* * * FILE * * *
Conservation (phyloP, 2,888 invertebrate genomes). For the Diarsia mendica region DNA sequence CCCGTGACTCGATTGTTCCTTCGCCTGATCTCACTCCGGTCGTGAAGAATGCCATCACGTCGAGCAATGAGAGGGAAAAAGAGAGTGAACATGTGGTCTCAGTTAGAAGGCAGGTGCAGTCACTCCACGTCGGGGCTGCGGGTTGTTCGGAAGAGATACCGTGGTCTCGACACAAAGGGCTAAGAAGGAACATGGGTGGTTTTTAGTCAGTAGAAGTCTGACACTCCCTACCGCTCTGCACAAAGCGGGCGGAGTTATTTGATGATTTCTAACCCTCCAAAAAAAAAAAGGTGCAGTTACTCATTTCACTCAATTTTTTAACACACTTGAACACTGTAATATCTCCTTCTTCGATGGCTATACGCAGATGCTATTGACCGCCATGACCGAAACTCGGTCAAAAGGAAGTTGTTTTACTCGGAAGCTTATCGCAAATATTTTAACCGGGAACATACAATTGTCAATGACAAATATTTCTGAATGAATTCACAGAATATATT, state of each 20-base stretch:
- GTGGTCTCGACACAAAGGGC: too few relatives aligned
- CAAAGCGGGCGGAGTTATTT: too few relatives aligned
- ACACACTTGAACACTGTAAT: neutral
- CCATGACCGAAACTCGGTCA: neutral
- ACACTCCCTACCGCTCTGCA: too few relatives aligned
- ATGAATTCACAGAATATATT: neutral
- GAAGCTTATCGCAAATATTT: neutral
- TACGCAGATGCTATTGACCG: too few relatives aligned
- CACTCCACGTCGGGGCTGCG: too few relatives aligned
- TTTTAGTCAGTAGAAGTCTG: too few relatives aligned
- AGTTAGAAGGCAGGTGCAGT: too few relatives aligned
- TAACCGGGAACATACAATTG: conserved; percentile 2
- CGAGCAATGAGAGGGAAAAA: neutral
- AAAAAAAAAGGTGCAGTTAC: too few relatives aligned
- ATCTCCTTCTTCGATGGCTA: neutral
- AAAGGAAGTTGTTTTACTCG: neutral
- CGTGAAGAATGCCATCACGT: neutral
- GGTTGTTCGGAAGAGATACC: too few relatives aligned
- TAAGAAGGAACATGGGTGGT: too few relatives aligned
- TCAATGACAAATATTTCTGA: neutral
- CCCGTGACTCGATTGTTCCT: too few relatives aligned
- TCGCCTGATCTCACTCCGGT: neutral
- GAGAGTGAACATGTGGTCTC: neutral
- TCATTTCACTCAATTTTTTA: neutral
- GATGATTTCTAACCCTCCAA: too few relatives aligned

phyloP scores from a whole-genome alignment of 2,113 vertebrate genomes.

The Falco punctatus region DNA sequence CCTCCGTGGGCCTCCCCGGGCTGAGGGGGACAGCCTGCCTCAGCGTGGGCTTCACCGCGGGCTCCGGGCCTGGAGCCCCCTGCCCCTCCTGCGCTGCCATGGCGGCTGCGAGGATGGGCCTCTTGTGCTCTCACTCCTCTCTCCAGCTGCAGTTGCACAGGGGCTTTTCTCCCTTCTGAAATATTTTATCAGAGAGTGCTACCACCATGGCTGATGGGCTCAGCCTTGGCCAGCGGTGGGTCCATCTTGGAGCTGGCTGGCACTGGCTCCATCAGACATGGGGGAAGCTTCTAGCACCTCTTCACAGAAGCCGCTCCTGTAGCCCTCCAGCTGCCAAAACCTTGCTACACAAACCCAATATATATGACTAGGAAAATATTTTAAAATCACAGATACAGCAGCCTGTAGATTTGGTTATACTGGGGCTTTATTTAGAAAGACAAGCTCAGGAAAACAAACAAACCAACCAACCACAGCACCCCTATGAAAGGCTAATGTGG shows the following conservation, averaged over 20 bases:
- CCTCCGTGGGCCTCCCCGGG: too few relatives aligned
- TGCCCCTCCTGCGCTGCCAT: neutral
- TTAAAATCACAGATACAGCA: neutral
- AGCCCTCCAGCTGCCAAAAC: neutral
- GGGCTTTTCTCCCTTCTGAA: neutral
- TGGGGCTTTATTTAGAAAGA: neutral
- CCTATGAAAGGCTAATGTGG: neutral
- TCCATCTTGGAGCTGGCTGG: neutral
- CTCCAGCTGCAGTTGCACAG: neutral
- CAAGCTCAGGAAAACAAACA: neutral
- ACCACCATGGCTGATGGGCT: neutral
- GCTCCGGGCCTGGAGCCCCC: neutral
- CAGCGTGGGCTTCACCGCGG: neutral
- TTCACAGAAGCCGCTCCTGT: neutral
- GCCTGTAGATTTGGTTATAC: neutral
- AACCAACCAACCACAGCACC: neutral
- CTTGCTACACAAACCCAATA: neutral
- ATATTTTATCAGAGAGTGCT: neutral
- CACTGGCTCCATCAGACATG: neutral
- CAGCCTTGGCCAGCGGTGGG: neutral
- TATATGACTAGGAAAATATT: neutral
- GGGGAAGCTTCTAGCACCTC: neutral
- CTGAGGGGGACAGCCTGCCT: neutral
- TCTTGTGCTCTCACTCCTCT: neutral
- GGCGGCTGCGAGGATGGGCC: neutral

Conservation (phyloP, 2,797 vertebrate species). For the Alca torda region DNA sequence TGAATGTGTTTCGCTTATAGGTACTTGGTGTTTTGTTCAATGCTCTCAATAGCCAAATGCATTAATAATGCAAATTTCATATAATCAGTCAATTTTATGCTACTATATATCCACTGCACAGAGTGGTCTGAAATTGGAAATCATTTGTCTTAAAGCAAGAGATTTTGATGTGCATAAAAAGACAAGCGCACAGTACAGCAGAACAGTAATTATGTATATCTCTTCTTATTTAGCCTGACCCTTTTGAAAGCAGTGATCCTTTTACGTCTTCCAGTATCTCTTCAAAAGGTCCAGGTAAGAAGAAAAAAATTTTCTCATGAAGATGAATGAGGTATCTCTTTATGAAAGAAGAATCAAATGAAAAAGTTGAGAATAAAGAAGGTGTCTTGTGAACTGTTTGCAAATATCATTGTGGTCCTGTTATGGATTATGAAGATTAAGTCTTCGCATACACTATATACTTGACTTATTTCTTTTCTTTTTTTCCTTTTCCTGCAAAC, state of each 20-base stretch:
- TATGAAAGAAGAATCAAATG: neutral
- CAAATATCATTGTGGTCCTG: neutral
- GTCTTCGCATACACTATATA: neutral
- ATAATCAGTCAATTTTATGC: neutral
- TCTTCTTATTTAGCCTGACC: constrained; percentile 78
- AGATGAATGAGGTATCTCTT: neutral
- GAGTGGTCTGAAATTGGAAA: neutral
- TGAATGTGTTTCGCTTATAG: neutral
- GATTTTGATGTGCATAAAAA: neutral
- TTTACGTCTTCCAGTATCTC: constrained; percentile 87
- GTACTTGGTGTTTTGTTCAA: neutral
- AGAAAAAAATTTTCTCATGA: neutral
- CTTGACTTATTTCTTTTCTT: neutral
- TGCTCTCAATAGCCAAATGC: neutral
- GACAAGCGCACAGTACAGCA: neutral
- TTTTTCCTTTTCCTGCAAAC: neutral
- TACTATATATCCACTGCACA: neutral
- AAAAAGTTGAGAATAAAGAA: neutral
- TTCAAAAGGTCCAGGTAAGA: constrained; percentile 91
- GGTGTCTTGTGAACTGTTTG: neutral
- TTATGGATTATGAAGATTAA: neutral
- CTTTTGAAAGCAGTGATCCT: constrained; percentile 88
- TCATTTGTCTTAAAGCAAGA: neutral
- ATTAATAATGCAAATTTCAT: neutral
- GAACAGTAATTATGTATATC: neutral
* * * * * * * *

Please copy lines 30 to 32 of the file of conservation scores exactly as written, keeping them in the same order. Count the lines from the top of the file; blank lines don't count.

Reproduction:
- TGCCCCTCCTGCGCTGCCAT: neutral
- TTAAAATCACAGATACAGCA: neutral
- AGCCCTCCAGCTGCCAAAAC: neutral